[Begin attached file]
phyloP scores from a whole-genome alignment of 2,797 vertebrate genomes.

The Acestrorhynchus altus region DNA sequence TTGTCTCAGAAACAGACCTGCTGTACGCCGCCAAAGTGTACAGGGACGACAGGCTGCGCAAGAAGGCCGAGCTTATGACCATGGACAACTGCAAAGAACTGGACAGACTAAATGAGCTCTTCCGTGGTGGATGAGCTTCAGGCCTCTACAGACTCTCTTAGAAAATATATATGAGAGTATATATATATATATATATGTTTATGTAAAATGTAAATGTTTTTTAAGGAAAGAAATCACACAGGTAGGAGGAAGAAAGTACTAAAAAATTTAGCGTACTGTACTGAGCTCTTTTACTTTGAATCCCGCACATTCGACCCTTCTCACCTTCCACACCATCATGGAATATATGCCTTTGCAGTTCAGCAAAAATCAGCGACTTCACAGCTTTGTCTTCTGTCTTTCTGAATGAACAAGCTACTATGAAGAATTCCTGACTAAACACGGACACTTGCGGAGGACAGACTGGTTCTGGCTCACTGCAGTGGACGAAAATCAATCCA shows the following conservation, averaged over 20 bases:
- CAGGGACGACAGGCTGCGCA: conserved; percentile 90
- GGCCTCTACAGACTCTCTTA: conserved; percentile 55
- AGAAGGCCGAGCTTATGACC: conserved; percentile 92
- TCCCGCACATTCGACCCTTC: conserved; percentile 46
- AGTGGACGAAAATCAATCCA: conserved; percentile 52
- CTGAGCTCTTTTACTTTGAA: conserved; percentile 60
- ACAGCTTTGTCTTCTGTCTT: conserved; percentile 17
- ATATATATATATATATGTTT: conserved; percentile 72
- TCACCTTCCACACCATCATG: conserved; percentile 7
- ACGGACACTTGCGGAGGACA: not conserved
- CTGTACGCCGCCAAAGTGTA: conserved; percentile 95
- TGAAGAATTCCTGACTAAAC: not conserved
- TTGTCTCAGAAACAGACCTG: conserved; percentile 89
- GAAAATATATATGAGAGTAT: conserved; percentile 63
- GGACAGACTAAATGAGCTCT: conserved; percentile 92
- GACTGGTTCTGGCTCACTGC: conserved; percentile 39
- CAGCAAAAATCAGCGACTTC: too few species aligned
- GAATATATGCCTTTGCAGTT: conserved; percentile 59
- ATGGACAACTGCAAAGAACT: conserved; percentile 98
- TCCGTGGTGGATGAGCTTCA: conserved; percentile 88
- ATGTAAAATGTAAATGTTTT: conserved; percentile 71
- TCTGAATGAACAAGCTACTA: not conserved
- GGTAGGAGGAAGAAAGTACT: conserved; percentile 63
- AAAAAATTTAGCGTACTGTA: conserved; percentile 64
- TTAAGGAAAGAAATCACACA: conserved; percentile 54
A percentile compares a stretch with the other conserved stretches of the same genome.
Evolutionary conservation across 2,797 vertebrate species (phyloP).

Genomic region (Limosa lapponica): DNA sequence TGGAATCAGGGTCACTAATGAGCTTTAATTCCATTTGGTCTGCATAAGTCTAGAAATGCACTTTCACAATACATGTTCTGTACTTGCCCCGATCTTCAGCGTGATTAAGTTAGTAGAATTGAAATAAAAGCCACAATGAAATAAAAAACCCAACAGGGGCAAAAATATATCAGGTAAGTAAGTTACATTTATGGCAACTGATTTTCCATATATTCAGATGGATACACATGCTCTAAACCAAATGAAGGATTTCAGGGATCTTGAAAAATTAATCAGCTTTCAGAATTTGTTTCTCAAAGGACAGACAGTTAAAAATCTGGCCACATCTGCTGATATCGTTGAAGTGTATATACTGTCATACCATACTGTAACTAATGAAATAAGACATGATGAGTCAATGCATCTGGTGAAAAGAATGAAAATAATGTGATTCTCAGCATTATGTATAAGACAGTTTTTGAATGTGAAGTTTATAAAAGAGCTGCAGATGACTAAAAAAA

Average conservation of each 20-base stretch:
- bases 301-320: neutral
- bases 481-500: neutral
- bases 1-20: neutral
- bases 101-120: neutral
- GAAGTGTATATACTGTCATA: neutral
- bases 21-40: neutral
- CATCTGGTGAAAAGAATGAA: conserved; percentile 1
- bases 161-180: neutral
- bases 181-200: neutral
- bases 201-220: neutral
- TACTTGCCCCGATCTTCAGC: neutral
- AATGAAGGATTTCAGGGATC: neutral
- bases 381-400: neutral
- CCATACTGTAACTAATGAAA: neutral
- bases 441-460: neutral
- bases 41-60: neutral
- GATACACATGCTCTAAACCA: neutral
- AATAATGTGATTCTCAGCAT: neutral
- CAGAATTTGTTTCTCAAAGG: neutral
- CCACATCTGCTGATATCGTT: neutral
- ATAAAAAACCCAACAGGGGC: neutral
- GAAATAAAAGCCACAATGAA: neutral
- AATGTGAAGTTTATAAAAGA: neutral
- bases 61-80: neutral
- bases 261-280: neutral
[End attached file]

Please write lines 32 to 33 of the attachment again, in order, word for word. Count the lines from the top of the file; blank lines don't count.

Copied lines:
- bases 301-320: neutral
- bases 481-500: neutral